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Banyan Trees: The Ancient “Walking” Tree You’ve Never Heard Of

They live for centuries, are enormous and wonderful in many odd ways.

Russell is a Science Writer with IFLScience and has a PhD in the History of Science, Medicine and Technology

Dr. Russell Moul

Russell is a Science Writer with IFLScience and has a PhD in the History of Science, Medicine and Technology.

Science Writer

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Banyan trees are ridiculous. They're massive, they live for centuries, and they kind of walk too. That's too much cool for one tree, right?

Image credit: saiko3p/Shutterstock.com

In the forest of the Indian Subcontinent, an extraordinary phenomenon is said to occur – trees “walk”.

Specifically, Banyan trees, which are sacred in Hinduism, expand their footprints by sending out roots that grow their own branches. These roots are flexible and can “crawl” in ways that allow them to reposition for optimal sunlight and nutrients, which makes it look like they have been walking.

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Due to this ability, these trees are recognized as the biggest in the world in terms of the area they can cover as individuals. If you look at a Banyan tree (Ficus benghalensis), you will likely think you are looking at a whole forest, but you’re not. It is likely just one massive organism. In fact, the largest example, known as the Great Banyan, covers 14,500 square feet (1,347 square meters).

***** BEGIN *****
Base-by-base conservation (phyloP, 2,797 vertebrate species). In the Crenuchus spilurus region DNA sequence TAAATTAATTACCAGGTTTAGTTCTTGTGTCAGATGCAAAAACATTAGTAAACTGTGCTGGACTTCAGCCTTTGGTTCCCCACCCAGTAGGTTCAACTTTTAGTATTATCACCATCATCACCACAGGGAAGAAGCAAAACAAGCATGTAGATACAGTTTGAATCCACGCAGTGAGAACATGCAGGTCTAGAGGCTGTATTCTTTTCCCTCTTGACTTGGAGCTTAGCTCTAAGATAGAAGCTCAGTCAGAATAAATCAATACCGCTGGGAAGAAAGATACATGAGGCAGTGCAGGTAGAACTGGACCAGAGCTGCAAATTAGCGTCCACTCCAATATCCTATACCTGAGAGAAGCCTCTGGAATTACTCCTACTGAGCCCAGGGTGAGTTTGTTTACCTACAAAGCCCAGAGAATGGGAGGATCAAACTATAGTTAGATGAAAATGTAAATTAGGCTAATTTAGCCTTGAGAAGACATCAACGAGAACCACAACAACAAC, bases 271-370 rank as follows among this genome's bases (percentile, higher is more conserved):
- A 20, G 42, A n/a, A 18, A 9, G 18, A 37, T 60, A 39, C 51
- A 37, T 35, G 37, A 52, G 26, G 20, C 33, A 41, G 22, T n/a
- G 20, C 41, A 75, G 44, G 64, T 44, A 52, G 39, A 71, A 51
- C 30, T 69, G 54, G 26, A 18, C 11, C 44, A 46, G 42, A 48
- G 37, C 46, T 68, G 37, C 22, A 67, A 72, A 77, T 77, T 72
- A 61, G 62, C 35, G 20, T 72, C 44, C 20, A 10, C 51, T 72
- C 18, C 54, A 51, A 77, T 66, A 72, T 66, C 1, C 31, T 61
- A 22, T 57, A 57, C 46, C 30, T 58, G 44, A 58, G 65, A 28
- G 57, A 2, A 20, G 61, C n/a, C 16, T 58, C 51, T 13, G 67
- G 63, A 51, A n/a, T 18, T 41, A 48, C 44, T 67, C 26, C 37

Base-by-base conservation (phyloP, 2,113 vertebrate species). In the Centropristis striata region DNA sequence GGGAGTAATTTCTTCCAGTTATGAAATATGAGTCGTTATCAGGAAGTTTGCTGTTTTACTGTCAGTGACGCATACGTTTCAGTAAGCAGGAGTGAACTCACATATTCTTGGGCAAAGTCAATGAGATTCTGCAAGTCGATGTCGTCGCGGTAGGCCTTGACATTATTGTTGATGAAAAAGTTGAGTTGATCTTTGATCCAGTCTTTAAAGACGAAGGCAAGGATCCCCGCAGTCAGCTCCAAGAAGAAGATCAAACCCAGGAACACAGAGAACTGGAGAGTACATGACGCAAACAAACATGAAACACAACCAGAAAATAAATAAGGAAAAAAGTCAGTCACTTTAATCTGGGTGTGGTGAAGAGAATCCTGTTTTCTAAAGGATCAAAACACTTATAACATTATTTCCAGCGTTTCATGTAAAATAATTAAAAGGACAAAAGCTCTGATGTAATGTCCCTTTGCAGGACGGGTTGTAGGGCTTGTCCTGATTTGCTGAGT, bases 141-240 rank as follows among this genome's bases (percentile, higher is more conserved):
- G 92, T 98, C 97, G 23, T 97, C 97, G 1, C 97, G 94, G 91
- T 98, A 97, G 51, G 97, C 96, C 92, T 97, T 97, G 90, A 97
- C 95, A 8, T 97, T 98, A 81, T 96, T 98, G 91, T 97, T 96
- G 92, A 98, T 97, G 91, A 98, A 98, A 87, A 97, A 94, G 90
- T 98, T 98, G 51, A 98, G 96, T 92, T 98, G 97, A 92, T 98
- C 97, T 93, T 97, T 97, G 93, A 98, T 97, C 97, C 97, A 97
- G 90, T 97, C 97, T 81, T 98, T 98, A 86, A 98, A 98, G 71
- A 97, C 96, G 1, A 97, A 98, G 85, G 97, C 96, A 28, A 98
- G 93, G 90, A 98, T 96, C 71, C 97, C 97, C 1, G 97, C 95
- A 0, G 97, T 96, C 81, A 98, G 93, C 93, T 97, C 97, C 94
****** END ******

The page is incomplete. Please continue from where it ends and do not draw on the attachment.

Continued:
This enormous specimen is located at the Acharya Jagadish Chandra Bose Botanical Garden, in Calcutta, and has an expansive canopy that is about the same size of a Manhattan city block.

How does this work, one tree is a forest?

Also known as the “strangler fig”, banyan trees grow from seeds that land on other trees and then send their roots down to smother them. Delightful little arboreal marvels. As the host tree dies, the banyan sends out its characteristic branch-supporting roots that look like other trees.

But while animal movement may be swift, these trees walk is unhurried. It navigates the forest floor at a pace that is largely imperceptible to humans, responding to their environment and adapting to the ecosystem. These trees can also grow to become really old, ranging between 250-500 years.

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Beyond its fascinating biological peripatetic activities, the tree is also symbolically significant too. In India, the tree is referred to as "the Vata-vriksha, and is associated with Yama, the god of death. As such, the tree is often grown near crematoriums in certain villages.

According to Hinduism, Krishna delivered his sermon of the sacred Bhagavad Gita while standing under a banyan tree. The Hindu cosmic “world tree” also depicts an upside-down banyan that has its roots in heaven and grows its roots towards Earth.

Through the centuries, the tree has had various other associations with life, fertility and resurrection, but when the British invaded India, they used these sacred trees to hang dissidents.

Ever since their independence, the Indian people have reclaimed this tree for themselves and it now their national tree.


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